We’ve spent a fair bit of time philosophizing on the tactical partner concept and spelling out some of the standard terminology for the limited comm environment. Now, let’s turn our attention to formations. Until the state of the art allows us to gesture hypnotically and appear at the IP, you, the Warthog driver, must find a way to get your armada from the home drome to a point at which you can employ it. The formations to be discussed are obviously not the only ones at your disposal… — their success will depend upon a number of factors: weather, terrain, and defenses to name a few, and they must be modified in response to these factors. The formations described are to be considered as wing standards and used as a basis for tactical planning. We think they’re good formations, but we don’t want to imply that they are the only ones worth using. Flight leads may (and should) innovate, but if every pilot in the 81st remembers a few standard parameters, things could be a lot easier when you join up with a tactical partner who doesn’t know your favorite tricks.
The favorite of many Hog herders. Flying line does some good things for you — good mutual support for both aircraft, both in terms of visual lookout and firepower support (the ability to turn and point the gun at anyone who threatens your partner). On the other hand, it’s tougher to fly than others we’ll mention… it requires more proficiency from both partners, is difficult for the leader to manage, lacks ease of maneuverability, and is less than magnificent in poor visibility or rough terrain. Basically, line is most appropriate when your biggest threat is enemy aircraft. Here’s our shot at a set of standard parameters:
These numbers are based on an average lateral separation of 4000 feet. Use your head though…if you are medium altitude with an air threat, you might want to spread it out a bit, stack your wingie high or low, and set up a weave for visual and pod coverage. On the other hand, if the cirrus makes your partner look as though you were viewing him through a gunny sack, you might tighten it up a tad and remember, when you are low, the wingie always stacks level to high…never low). Four thousand feet of separation in the semi-gork makes your lost wingman drill a little easier, but won’t do much for your two-ship employment. Ten degrees of slop is provided both fore and aft for underpowered Hogs, sun in your eyes, etc…but the closer you are to line abreast, the happier your leader will be.
To get into line, a radio call is easiest:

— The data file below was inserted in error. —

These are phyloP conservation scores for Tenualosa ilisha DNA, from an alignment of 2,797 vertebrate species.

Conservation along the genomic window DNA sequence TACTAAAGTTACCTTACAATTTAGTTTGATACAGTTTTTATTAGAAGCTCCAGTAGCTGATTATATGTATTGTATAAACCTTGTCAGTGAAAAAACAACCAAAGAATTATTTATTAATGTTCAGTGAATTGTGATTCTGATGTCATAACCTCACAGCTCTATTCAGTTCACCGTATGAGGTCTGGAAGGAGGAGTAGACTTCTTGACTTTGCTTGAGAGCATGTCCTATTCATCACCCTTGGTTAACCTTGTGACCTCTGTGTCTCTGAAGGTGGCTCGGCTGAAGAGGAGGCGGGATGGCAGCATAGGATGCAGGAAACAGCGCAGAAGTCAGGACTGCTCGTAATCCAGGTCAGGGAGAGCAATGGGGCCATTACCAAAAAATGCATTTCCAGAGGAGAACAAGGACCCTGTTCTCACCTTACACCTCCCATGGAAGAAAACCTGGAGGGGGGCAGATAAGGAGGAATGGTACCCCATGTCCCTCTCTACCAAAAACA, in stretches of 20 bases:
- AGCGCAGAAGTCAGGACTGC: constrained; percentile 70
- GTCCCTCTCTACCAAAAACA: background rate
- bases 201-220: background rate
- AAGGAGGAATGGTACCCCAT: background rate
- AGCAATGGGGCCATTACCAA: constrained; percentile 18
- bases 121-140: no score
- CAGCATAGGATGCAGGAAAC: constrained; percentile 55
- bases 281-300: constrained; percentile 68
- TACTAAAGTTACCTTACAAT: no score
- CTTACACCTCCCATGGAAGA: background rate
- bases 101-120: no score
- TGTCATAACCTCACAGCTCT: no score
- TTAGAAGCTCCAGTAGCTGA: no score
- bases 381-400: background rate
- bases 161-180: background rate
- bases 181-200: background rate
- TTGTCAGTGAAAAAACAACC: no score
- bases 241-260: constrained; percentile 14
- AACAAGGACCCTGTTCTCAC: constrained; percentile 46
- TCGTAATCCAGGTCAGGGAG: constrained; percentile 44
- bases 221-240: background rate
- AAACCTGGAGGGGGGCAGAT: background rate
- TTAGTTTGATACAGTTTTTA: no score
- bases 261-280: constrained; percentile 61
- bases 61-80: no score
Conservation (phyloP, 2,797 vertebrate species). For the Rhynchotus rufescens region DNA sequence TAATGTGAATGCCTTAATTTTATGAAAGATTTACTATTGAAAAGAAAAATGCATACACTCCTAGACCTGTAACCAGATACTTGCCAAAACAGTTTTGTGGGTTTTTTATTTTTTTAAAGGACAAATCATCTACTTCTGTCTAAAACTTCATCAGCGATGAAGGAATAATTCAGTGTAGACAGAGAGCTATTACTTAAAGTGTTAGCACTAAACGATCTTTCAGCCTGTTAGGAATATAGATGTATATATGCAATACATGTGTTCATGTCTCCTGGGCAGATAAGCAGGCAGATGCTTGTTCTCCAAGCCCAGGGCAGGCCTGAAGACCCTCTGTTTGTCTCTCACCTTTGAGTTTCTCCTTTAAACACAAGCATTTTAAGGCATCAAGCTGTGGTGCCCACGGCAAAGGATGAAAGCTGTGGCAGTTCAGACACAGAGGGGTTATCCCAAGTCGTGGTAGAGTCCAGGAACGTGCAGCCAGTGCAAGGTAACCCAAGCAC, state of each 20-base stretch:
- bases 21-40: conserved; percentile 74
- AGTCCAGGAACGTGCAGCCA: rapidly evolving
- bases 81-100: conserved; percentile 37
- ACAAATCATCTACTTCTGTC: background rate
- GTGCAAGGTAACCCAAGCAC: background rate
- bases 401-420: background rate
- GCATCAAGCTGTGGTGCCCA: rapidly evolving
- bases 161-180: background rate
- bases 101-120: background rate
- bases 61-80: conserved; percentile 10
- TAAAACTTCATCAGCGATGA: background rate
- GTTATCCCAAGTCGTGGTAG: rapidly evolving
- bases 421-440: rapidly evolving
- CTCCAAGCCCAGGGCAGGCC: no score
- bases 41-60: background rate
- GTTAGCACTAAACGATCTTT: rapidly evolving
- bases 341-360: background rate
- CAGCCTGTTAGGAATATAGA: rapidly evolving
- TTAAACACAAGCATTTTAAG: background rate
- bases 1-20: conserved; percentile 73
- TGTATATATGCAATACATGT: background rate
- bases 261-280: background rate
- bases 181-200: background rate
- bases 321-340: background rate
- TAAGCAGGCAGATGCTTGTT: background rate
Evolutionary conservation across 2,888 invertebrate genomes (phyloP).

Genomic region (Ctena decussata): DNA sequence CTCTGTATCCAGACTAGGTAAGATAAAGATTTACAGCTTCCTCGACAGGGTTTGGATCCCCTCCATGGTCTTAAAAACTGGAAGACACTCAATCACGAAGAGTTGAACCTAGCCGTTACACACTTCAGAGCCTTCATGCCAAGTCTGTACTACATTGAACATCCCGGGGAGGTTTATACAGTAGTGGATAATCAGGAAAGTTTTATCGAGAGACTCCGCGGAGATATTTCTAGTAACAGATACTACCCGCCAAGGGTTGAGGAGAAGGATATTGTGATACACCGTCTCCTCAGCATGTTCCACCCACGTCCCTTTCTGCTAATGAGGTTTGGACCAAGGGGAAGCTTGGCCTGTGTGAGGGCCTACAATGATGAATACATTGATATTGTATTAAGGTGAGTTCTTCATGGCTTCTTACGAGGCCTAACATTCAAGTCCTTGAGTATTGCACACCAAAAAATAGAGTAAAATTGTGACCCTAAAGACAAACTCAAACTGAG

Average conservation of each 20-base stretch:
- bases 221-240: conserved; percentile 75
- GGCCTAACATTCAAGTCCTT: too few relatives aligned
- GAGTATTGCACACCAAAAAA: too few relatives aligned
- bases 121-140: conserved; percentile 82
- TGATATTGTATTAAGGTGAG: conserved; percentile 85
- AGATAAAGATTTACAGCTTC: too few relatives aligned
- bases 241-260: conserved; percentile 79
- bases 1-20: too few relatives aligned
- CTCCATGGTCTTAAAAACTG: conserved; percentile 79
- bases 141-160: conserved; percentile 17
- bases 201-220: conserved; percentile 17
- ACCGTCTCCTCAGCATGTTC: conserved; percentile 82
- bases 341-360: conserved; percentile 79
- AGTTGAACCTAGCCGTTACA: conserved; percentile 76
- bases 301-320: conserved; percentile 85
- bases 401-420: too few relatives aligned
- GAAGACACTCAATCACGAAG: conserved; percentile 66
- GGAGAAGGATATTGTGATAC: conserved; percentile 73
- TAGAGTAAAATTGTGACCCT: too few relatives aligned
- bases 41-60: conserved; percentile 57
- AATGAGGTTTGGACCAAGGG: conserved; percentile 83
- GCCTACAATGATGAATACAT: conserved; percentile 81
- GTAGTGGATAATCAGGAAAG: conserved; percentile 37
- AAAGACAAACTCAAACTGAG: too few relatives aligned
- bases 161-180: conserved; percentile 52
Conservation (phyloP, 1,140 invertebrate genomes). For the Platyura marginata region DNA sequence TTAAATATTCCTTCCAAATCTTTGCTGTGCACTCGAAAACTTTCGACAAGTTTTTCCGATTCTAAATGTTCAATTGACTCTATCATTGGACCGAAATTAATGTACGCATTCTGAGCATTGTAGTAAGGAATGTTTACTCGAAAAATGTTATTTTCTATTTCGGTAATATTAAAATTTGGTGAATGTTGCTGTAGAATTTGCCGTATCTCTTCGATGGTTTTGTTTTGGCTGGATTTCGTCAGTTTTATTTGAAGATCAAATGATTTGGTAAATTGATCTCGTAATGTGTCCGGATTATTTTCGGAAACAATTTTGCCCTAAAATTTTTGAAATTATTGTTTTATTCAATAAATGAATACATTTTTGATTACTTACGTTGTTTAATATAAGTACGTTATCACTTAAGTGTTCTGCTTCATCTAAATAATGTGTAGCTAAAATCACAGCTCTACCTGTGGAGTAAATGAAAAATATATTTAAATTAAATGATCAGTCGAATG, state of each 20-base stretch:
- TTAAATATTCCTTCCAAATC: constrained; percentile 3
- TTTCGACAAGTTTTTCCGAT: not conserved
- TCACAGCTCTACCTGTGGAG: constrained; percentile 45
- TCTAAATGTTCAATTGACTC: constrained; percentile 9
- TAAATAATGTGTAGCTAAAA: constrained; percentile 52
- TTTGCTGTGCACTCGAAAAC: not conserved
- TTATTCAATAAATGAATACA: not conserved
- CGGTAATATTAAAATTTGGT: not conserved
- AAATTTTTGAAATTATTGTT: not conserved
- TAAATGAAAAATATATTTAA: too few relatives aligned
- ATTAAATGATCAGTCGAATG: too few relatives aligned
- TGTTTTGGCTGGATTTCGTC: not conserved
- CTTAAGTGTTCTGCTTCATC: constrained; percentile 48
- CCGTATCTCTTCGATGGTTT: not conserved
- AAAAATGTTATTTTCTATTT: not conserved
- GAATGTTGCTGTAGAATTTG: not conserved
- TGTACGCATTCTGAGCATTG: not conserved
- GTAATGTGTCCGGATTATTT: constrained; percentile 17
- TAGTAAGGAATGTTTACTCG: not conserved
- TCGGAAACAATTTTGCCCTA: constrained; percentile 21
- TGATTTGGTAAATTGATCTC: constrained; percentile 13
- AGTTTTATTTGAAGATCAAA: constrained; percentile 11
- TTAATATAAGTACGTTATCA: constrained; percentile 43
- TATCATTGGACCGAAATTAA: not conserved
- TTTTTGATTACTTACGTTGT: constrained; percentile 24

“Cobra, go line.”
Once you are in line, you may find it necessary to turn. A couple rules of thumb apply. First, all delayed turns should be made using the same parameters…max power and 3-4 g’s. Next, assume that you will be going to line from either wedge or trail. Finally, the leader should use an aggressive wing flash to signal which way the turn will go. Real life used a number of techniques for turning the flight. For our sim flying, let’s keep it simple. If you are the wingman and lead signals a turn into you, then he will turn hard into you right away…you remain wings level until he approaches your wingline (roughly your 10:30 or 1:30 position)…. Then you turn hard to join into line. If lead wants to turn away from you, he’ll first wingflash in that direction. You immediately turn hard to that direction…lead will play his turn to roll out in line using you as a reference. Turns of more than 90 degrees are handled as multiples of the 90-degree technique I’ve just mentioned. As a wingie, vary your g to achieve the proper spacing and line position.
Here’s a further plug for tactical partnership…as a rule, he who ends up out in front is responsible for getting back into line. An example. You are warting along as the wingie when the lead rolls into a hard 90-degree turn away from you. Other than shouting “come back, Shane”…what can you do? The OK answer is to turn to follow…and then wait for the lead to maneuver to put you back into line. After all…he put you into a lag position…now it’s his responsibility to maneuver to get you back into line. Why would he turn away like that and leave you behind? He’s probably got a good reason. Let him get you back into line and then he’ll probably clue you in on what’s going on. Trust your lead…it’s part of the contract.
One final responsibility to mention and this one’s important. The wingman is responsible for collision avoidance in all turns. It may be all well and good to brief a “lead goes low (or high) procedure, but this requires both pilots to put their attention, at least momentarily, on deciding where low or high is for a given turn…and anyway, you may not want anyone to go high if it means unmasking or exposing yourself to the threat. In this instance, going wide is a better option. If the wingman is responsible, lead can concentrate on turning, navigating, and not hitting the ground. The wingman simply avoids hitting lead…in all cases. Common sense, however, must prevail. No contract authorizes anyone to be stupid.
Here’s the recommended alternative when all the MiGs are in the washrack, or the weather is delta sierra, or the terrain is such that your partner wets his pants during the first delayed 90 turn. Wedge provides you the flexibility and maneuverability that may be your best defense when conditions get really lousy. It’s much easier for the wingie to fly and much simpler for lead to manage. Wedge is an excellent attack formation on its own, and it can easily be converted into line or trail as conditions dictate.